Outlook for Consumer Spending and School for doctoral candidates is sched- do not know how to use the IBM
Saving." tiled for Thursday night, Feb. 13, at 029 keypunch should attend one of

Sat. 8:00 P.M.

Free Food!

Sup.
Admission: $2.00 at the door ($1.75 rafter 2nd set)

Co-recreation: In the I.M. Sports
Building will begin again ~Friday, Jan.
10, 1969 from 7:30 - 10:00 p.m. No
charge. Activities include Gymnastics,
Volleyball, Swimming and Diving, Pad-
dleball, Squash, Badminton, and
Trampoline. For university students,
coeds, wives, guests, and dates.
Student Government Council: The
approval of the following student spon-
sored events becomes effective after
the publication of this notice. All pub-
licity for these events must be with-
held until the approval has become ef-
fective. Approval request forms for
student sponsored events are available
in rooms 1001 and 1546 of the Student
Activities Building.
Chi Alpha - Booksale - Jan. 6; Jan.
13 - 10 a.m. - 4 p.m. - Fishbowl.
Alpha Epsilon Phi: Mixer - Jan. 11 -
8:30 p.m. - 12:30 a.m. - Union BVall-
room.
Interfratenity Council: Fraternity
Rush - Jan. 19 - Jan. 25- - Fraternity
Houses.
Admission Test for Graduate Study
in Business: Application blanks a r e
available in Room 3014, Rackham
Building for the Admission Test for
Graduate Study in Business. The next
administration of the test will be on

7 p.m. in the Rackham Lecture Hall. the showings of these tapes.
All students planning to take the test
must register by 4 p.m. Thursday, Feb.
13 at the Information Desk in the Place i t
lobby of the Rackham Buildilig. The:
fee is $6.00. For further information GENERAL DIVISION
call the Information Desk, 764-4415. 3200 S.A.B.

The Michigan Memorial-Phoenix Pro-
ject invites requests for grants to sup-
port research within the scope of the
term "peaceful uses of nuclear ener-
gy." Typical areas in which the Pro-
ject is interested are: Nuclear wea-
pons proliferation and disarmament;
Evaluation of hazards to urban popu-
lations from nuclear activities; Econ-
omic studies of nuclear power produc-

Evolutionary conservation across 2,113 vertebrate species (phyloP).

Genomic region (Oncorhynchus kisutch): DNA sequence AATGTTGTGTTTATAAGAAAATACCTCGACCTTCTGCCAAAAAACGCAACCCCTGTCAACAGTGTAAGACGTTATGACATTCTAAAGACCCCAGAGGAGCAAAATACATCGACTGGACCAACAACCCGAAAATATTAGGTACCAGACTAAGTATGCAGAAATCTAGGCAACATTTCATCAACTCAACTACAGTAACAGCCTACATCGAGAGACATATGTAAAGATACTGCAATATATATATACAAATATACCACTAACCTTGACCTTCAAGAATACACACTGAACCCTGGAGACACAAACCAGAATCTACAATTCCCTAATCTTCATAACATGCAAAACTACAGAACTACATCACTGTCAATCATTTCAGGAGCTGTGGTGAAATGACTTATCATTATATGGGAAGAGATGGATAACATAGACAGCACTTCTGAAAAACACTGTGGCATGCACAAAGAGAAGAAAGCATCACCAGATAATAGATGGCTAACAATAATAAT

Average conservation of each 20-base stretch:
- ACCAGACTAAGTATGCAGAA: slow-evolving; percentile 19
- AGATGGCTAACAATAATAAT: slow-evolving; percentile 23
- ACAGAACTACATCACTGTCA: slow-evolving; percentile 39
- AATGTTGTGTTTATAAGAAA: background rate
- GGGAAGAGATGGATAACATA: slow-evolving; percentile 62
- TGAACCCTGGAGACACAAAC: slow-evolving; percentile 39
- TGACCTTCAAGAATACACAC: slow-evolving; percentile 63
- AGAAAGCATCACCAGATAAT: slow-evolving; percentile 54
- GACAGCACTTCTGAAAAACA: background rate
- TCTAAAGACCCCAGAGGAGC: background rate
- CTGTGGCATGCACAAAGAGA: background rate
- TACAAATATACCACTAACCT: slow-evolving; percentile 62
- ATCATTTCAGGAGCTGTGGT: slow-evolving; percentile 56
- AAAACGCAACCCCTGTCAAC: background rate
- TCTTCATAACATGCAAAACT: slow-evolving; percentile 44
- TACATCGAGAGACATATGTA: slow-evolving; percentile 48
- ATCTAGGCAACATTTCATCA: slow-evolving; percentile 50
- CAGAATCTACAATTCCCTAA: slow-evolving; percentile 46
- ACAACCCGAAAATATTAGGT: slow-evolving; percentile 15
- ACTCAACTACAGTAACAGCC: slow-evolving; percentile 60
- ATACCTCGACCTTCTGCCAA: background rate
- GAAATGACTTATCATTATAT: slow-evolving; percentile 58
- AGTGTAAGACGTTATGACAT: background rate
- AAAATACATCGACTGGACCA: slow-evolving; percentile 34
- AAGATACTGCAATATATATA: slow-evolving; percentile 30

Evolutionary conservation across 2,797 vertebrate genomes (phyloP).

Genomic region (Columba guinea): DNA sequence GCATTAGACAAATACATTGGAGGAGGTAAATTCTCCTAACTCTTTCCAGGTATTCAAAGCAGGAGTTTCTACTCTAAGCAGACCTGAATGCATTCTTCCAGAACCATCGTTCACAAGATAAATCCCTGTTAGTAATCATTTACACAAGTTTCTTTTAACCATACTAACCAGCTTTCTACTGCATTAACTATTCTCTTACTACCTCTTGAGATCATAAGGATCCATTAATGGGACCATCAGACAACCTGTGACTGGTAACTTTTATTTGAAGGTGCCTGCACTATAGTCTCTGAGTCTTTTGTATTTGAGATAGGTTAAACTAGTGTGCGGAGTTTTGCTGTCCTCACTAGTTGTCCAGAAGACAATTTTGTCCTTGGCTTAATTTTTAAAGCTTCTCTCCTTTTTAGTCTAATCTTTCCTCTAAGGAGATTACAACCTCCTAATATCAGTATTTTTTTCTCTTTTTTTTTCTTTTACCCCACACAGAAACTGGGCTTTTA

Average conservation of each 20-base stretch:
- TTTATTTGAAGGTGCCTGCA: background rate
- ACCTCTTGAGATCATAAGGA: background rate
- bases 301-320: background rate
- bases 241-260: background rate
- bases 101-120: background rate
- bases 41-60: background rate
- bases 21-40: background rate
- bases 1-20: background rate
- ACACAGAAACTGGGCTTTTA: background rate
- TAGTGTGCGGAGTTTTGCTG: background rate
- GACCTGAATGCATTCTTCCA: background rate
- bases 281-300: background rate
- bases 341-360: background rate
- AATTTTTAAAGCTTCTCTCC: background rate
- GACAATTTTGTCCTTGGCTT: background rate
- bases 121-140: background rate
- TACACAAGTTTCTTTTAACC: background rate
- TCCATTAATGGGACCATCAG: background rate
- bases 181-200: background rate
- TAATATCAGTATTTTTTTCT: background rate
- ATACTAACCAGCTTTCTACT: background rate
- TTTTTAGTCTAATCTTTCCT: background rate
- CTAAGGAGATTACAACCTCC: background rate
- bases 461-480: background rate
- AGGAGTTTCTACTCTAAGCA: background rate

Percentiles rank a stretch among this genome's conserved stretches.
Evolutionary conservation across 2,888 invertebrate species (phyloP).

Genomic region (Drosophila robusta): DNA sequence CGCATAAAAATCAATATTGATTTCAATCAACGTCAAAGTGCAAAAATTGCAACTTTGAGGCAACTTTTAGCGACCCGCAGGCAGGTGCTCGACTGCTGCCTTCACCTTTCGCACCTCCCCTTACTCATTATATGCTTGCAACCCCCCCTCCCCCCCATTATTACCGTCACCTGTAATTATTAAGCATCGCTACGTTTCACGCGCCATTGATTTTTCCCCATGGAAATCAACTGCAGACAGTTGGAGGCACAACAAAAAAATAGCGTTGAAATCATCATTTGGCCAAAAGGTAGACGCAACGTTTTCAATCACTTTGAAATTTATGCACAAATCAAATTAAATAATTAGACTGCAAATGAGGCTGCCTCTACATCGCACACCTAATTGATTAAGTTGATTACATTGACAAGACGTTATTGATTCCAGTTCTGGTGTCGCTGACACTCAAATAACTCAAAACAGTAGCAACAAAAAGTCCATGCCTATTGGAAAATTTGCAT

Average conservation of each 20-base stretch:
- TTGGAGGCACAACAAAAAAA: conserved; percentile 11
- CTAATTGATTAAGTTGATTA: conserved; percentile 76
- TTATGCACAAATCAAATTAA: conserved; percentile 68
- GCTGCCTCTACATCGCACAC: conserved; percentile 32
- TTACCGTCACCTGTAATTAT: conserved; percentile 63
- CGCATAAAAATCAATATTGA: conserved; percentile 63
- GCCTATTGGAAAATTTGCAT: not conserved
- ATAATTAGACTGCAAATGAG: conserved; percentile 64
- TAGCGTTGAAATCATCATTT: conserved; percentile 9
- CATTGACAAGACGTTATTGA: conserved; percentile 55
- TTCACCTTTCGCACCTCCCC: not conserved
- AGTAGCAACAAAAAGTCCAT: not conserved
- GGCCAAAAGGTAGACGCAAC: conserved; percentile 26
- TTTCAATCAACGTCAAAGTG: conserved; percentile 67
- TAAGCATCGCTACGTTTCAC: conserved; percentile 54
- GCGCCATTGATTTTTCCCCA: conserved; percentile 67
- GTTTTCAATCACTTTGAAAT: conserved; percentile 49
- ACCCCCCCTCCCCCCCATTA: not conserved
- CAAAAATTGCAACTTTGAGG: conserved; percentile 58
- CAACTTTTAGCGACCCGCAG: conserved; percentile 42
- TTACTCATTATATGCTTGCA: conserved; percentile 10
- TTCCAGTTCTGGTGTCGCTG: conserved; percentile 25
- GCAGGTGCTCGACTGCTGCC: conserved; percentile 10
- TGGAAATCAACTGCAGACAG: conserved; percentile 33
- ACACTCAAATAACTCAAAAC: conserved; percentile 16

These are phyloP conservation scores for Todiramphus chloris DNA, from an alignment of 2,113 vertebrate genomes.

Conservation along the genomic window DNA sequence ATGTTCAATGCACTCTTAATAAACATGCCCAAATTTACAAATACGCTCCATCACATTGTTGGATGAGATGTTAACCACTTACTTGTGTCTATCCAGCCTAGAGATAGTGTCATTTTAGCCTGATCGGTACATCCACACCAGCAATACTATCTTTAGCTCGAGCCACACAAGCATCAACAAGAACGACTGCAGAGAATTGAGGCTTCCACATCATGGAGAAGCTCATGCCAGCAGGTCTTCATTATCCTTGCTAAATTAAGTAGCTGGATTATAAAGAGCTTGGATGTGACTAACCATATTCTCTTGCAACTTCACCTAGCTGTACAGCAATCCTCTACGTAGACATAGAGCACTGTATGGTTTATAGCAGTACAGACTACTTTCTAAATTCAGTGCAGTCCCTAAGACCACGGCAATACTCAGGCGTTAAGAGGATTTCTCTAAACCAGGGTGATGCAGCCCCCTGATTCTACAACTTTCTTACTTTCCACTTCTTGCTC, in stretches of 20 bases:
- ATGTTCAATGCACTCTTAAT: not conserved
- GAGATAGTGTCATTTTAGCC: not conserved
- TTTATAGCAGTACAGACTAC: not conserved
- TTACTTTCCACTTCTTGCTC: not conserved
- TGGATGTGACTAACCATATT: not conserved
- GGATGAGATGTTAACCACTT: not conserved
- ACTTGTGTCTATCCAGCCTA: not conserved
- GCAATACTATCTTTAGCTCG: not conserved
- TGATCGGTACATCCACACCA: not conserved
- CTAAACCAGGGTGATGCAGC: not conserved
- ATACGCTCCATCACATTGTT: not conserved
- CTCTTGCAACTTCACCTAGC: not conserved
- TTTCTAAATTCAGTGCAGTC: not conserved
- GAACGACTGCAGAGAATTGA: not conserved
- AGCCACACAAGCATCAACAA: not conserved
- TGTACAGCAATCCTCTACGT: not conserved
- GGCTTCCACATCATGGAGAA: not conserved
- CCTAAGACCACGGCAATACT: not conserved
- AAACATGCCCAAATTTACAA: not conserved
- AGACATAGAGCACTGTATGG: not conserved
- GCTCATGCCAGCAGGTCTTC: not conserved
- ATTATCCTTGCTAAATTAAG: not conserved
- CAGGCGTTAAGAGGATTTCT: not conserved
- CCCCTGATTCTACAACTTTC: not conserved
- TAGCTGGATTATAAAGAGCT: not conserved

tion; B'iological effects of radiation;
New uses of radioisotopes; New tracer
techniques and novel applications of
existing techniques; Direct conver-
sion of nuclear energy to electrical
energy; The fusion process; Plasmas as'
related to controlled fusion. A list of
grants awarded in the Fall Term is at-j
tached.
New research ideas and pilot projects
are particularly encouraged. The rela-
tionship to peaceful uses of nuclear
energy, however, must be clearly stat-
ed in the application. Routine use of
isotope tracer techniques will not by
itself justify support.
Requests for grants of $3,000 or less

April, June and August Graduates:
Placement Services offers assistance in
career planning and job hunting to
anyone with 12 hours at U of M. 3200
S.A.B., hours - 8:30-12 & 1:30-4:30 M-F.
Registration is urged early for use in
interviewing companies visiting, andj
job hunting elsewhere, by mail ,and
visit. If going to grad school, collect
professors' recommendations n o w.j
Watch this column for information onI
all post college opportunities.
ANNOUNCEMENTS:
Seminar and Film on Careers in Sales
Management presented by Proctor and
Gamble and Friden, Inc. Open to a 11
students, of special interest to LS&A
and Bus. School students. Tuesday,
January 14. 4 P.M. in Multipurpose
Room of Undergraduate Library. Con-
tact Placement Services, General Divi-
sion for further information.
ANNOUNCEMENTS OFAGOVERNMENT
TESTING AND
APPLICATION DEADLINES:
United States Information Agency
1969 examination applications for
Foreign Service Information Officer
Careers is now available. This applica-
tion is due March 14, 1969 for the test
given on May 3, 1969. Booklet describ-
ing the careers offered and a booklet
of sample questions is available, f o r
browsing at the Career Planning Divi-
sion of Placement Services. Pick up ap-
plications at Career Planning Div.
The Federal Service Entrance Exam-
ination test will be given in Ann Ar-
bor next on March 15, the applications
for this test are due Feb. 12.
Join The Daily
Sports Staff j

Peace Corps test given Jan. 18, down-